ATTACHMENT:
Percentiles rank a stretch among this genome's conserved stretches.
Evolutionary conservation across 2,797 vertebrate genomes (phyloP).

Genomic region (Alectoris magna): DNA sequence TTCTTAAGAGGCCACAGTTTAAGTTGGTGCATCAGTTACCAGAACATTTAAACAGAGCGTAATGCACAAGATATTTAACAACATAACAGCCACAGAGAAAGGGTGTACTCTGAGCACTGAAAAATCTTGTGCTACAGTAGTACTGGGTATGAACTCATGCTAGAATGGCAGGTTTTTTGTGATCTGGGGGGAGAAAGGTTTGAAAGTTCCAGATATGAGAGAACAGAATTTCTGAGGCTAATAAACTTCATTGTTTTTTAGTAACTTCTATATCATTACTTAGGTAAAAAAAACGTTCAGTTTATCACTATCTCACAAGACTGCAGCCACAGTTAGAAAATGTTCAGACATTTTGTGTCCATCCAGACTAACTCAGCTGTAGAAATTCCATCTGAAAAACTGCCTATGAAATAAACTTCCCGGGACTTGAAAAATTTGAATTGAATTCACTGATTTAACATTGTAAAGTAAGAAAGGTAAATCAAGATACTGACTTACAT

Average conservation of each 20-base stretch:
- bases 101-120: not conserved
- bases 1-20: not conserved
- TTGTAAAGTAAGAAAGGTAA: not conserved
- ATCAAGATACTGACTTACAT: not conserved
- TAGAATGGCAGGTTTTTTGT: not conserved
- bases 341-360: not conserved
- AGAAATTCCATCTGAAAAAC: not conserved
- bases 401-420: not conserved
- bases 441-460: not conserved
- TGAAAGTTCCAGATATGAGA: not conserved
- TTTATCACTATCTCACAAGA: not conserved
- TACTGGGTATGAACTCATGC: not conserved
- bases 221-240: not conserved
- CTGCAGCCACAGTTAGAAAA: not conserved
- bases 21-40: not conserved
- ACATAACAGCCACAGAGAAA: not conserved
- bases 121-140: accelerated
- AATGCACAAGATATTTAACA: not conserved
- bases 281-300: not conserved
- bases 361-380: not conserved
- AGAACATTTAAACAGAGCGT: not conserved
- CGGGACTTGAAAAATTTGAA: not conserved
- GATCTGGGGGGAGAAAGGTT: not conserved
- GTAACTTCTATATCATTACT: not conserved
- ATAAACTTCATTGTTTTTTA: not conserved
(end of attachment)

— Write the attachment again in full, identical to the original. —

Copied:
Percentiles rank a stretch among this genome's conserved stretches.
Evolutionary conservation across 2,797 vertebrate genomes (phyloP).

Genomic region (Alectoris magna): DNA sequence TTCTTAAGAGGCCACAGTTTAAGTTGGTGCATCAGTTACCAGAACATTTAAACAGAGCGTAATGCACAAGATATTTAACAACATAACAGCCACAGAGAAAGGGTGTACTCTGAGCACTGAAAAATCTTGTGCTACAGTAGTACTGGGTATGAACTCATGCTAGAATGGCAGGTTTTTTGTGATCTGGGGGGAGAAAGGTTTGAAAGTTCCAGATATGAGAGAACAGAATTTCTGAGGCTAATAAACTTCATTGTTTTTTAGTAACTTCTATATCATTACTTAGGTAAAAAAAACGTTCAGTTTATCACTATCTCACAAGACTGCAGCCACAGTTAGAAAATGTTCAGACATTTTGTGTCCATCCAGACTAACTCAGCTGTAGAAATTCCATCTGAAAAACTGCCTATGAAATAAACTTCCCGGGACTTGAAAAATTTGAATTGAATTCACTGATTTAACATTGTAAAGTAAGAAAGGTAAATCAAGATACTGACTTACAT

Average conservation of each 20-base stretch:
- bases 101-120: not conserved
- bases 1-20: not conserved
- TTGTAAAGTAAGAAAGGTAA: not conserved
- ATCAAGATACTGACTTACAT: not conserved
- TAGAATGGCAGGTTTTTTGT: not conserved
- bases 341-360: not conserved
- AGAAATTCCATCTGAAAAAC: not conserved
- bases 401-420: not conserved
- bases 441-460: not conserved
- TGAAAGTTCCAGATATGAGA: not conserved
- TTTATCACTATCTCACAAGA: not conserved
- TACTGGGTATGAACTCATGC: not conserved
- bases 221-240: not conserved
- CTGCAGCCACAGTTAGAAAA: not conserved
- bases 21-40: not conserved
- ACATAACAGCCACAGAGAAA: not conserved
- bases 121-140: accelerated
- AATGCACAAGATATTTAACA: not conserved
- bases 281-300: not conserved
- bases 361-380: not conserved
- AGAACATTTAAACAGAGCGT: not conserved
- CGGGACTTGAAAAATTTGAA: not conserved
- GATCTGGGGGGAGAAAGGTT: not conserved
- GTAACTTCTATATCATTACT: not conserved
- ATAAACTTCATTGTTTTTTA: not conserved